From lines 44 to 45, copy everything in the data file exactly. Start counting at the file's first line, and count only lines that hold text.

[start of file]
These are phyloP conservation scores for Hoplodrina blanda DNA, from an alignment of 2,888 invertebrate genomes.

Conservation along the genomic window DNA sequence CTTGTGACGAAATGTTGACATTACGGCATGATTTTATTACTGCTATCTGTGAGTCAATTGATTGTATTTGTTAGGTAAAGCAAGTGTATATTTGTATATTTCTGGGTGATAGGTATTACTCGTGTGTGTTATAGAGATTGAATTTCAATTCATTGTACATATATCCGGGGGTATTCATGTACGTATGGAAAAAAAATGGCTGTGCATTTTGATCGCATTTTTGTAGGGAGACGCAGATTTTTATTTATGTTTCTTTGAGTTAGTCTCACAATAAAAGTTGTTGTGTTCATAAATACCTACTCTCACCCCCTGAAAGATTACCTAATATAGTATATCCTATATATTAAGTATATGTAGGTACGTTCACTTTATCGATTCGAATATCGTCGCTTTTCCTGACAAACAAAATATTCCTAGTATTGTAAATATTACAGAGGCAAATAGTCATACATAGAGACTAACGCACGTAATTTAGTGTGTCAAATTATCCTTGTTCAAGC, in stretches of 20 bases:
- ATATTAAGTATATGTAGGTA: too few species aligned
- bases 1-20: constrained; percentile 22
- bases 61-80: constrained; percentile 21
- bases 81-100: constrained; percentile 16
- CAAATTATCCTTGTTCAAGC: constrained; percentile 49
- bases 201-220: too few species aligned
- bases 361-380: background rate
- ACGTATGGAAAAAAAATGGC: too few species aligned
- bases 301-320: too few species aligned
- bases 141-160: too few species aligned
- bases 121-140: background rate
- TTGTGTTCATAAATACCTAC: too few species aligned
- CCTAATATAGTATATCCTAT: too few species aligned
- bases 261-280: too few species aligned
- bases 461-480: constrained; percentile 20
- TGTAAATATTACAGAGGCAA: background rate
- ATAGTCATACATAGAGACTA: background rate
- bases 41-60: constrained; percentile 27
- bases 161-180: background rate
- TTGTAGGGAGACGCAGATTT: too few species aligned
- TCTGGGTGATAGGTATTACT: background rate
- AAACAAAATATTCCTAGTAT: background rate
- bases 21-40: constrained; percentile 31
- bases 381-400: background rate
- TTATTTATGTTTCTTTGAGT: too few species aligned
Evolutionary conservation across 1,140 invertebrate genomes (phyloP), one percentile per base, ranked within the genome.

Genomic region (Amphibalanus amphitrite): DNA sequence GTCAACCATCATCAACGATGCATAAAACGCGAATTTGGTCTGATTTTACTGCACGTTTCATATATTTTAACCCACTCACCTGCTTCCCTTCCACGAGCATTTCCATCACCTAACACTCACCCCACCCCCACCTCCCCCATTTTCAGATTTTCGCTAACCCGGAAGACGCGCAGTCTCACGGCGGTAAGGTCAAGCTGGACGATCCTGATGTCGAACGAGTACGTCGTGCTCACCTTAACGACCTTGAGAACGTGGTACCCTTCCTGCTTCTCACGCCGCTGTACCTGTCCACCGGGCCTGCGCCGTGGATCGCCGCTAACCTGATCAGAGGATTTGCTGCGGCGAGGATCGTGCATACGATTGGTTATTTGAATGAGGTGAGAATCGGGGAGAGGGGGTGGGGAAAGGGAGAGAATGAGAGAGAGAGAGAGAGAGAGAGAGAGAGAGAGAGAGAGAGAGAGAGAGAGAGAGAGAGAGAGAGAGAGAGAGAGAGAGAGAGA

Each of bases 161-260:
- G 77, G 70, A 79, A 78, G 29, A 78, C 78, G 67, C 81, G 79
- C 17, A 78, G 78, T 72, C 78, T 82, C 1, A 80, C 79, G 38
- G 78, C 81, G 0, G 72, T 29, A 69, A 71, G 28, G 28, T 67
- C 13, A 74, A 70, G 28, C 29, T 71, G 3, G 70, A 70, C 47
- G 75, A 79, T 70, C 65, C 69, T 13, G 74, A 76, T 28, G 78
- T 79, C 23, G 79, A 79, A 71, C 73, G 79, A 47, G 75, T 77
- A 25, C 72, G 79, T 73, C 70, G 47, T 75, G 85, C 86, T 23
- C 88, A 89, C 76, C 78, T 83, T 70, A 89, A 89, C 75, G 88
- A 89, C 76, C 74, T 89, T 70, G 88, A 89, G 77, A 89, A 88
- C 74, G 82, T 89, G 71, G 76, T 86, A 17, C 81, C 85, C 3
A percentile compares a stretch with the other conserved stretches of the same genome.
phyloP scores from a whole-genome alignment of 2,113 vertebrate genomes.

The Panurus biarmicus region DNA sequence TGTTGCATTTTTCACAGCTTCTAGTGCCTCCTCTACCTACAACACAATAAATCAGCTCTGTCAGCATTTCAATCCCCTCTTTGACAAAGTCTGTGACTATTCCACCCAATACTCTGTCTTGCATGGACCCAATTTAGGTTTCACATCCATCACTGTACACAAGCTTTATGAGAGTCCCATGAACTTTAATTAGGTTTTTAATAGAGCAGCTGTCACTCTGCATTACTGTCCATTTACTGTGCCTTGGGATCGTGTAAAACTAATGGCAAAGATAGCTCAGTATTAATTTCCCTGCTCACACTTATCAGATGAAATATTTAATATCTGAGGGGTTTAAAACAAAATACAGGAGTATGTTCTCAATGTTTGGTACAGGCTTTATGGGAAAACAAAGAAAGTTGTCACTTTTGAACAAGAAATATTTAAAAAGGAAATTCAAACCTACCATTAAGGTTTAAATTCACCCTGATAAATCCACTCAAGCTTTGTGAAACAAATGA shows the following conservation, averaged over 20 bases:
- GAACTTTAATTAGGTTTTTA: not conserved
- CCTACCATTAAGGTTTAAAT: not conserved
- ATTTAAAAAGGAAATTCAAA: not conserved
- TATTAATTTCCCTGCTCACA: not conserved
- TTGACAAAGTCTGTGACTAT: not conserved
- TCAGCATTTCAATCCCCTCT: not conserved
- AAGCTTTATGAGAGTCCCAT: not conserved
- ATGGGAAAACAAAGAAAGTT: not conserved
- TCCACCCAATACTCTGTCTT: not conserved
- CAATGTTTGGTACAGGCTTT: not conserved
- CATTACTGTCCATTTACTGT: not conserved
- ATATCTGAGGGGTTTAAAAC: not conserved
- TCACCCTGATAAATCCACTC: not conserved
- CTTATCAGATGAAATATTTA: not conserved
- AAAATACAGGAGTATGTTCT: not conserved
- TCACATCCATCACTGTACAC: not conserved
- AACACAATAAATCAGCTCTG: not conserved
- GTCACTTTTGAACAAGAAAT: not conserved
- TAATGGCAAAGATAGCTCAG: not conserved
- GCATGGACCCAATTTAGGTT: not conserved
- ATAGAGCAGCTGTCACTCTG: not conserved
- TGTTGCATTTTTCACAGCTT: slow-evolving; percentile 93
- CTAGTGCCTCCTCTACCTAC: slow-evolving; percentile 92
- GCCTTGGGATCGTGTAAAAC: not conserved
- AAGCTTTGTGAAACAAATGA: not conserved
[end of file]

- GAACTTTAATTAGGTTTTTA: not conserved
- CCTACCATTAAGGTTTAAAT: not conserved